Pub Date: July 11, 1960

ISBN: 0060935464

Page Count: 323

Publisher: Lippincott

Review Posted Online: Oct. 7, 2011

Kirkus Reviews Issue: July 1, 1960

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A LITTLE LIFE

The phrase “tour de force” could have been invented for this audacious novel.

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Four men who meet as college roommates move to New York and spend the next three decades gaining renown in their professions—as an architect, painter, actor and lawyer—and struggling with demons in their intertwined personal lives.

Yanagihara (The People in the Trees, 2013) takes the still-bold leap of writing about characters who don’t share her background; in addition to being male, JB is African-American, Malcolm has a black father and white mother, Willem is white, and “Jude’s race was undetermined”—deserted at birth, he was raised in a monastery and had an unspeakably traumatic childhood that’s revealed slowly over the course of the book. Two of them are gay, one straight and one bisexual. There isn’t a single significant female character, and for a long novel, there isn’t much plot. There aren’t even many markers of what’s happening in the outside world; Jude moves to a loft in SoHo as a young man, but we don’t see the neighborhood change from gritty artists’ enclave to glitzy tourist destination. What we get instead is an intensely interior look at the friends’ psyches and relationships, and it’s utterly enthralling. The four men think about work and creativity and success and failure; they cook for each other, compete with each other and jostle for each other’s affection. JB bases his entire artistic career on painting portraits of his friends, while Malcolm takes care of them by designing their apartments and houses. When Jude, as an adult, is adopted by his favorite Harvard law professor, his friends join him for Thanksgiving in Cambridge every year. And when Willem becomes a movie star, they all bask in his glow. Eventually, the tone darkens and the story narrows to focus on Jude as the pain of his past cuts deep into his carefully constructed life.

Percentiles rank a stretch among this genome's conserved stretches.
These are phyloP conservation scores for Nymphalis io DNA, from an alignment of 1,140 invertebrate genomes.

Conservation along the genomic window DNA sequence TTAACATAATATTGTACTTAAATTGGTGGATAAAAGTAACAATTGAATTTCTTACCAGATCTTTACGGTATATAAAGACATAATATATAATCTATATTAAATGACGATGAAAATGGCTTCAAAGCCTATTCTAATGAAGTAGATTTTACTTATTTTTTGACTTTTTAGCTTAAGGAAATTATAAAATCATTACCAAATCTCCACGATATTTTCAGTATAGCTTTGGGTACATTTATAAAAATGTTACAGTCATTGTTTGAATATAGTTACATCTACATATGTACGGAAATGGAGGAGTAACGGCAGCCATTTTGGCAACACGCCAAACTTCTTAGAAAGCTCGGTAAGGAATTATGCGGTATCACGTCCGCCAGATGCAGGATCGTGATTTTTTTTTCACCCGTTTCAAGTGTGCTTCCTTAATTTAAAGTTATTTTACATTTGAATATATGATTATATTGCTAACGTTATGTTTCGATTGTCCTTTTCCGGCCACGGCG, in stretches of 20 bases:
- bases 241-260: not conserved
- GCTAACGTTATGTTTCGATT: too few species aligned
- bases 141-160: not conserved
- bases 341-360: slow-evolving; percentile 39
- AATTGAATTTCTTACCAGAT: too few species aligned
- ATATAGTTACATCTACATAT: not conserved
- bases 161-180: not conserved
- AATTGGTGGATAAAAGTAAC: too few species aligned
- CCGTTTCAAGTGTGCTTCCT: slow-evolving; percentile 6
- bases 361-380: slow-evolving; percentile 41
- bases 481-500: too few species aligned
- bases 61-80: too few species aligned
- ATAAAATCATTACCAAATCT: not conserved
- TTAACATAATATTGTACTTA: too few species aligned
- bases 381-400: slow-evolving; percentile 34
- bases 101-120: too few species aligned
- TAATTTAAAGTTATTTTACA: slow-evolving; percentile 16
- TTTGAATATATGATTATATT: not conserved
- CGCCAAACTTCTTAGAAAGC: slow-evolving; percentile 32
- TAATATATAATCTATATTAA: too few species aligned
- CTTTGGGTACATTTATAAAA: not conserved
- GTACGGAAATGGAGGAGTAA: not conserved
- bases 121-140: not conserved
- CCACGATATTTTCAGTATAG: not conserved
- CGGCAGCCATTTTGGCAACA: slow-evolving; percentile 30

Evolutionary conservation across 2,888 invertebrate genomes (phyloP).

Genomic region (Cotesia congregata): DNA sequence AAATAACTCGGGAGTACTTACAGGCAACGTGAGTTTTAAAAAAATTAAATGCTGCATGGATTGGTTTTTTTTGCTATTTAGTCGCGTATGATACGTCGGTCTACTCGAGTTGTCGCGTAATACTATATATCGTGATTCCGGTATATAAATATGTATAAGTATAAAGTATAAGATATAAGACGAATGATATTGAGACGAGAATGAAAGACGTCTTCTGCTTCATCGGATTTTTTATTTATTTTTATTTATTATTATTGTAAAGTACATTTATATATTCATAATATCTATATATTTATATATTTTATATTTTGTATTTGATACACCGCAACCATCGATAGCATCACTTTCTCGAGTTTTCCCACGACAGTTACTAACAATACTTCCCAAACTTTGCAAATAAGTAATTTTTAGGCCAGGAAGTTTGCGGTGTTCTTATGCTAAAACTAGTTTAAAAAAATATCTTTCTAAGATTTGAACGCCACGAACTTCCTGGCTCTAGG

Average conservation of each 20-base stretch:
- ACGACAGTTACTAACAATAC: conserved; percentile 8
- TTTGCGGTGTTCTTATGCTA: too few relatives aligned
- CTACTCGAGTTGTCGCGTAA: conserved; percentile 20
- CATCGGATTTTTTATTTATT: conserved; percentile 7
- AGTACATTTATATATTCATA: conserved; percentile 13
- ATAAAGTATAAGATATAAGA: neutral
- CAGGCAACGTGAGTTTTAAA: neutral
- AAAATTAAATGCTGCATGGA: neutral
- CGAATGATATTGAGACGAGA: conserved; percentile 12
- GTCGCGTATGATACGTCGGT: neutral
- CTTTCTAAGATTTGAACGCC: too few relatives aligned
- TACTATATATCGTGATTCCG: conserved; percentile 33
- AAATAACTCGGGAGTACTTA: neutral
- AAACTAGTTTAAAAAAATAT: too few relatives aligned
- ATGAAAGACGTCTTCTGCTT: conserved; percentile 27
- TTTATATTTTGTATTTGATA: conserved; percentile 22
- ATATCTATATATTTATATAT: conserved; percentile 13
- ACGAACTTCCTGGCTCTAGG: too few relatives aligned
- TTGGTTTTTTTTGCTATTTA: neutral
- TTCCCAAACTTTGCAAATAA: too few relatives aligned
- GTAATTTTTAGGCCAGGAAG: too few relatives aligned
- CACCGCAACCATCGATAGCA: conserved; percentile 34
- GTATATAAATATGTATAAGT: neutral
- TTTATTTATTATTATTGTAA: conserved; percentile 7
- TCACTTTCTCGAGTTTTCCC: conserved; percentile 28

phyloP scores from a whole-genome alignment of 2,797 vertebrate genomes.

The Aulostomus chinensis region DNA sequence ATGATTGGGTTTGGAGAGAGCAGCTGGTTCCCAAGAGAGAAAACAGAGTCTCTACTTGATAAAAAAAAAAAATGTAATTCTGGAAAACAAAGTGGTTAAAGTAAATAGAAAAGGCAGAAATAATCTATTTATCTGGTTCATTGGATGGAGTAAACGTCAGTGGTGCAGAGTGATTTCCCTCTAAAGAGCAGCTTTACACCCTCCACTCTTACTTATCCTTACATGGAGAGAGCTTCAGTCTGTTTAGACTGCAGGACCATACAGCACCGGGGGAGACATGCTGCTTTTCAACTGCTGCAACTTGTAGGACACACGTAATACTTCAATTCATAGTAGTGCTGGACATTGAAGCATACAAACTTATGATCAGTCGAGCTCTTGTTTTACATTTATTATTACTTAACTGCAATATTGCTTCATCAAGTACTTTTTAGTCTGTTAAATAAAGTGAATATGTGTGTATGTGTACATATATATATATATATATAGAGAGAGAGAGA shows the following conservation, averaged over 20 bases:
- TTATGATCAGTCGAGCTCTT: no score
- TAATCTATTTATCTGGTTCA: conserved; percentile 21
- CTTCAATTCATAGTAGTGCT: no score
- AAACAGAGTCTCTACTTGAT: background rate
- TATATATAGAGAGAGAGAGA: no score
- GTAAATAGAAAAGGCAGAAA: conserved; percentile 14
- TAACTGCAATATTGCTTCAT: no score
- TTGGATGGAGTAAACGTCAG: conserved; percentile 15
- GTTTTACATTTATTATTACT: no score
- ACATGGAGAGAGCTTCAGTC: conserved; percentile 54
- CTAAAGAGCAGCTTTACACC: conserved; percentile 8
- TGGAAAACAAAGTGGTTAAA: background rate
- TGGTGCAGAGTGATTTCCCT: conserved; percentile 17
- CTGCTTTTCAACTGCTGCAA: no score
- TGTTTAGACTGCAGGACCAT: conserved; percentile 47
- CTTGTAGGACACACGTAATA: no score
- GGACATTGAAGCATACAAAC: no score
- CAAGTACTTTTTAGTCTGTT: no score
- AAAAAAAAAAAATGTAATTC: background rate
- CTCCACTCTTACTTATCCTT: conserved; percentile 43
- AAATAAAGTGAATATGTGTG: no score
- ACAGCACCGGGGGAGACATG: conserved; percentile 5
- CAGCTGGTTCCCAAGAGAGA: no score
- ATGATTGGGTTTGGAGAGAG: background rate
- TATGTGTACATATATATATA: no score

The phrase “tour de force” could have been invented for this audacious novel.

Pub Date: March 10, 2015

ISBN: 978-0-385-53925-8

Page Count: 720

Publisher: Doubleday

Review Posted Online: Dec. 21, 2014

Kirkus Reviews Issue: Jan. 1, 2015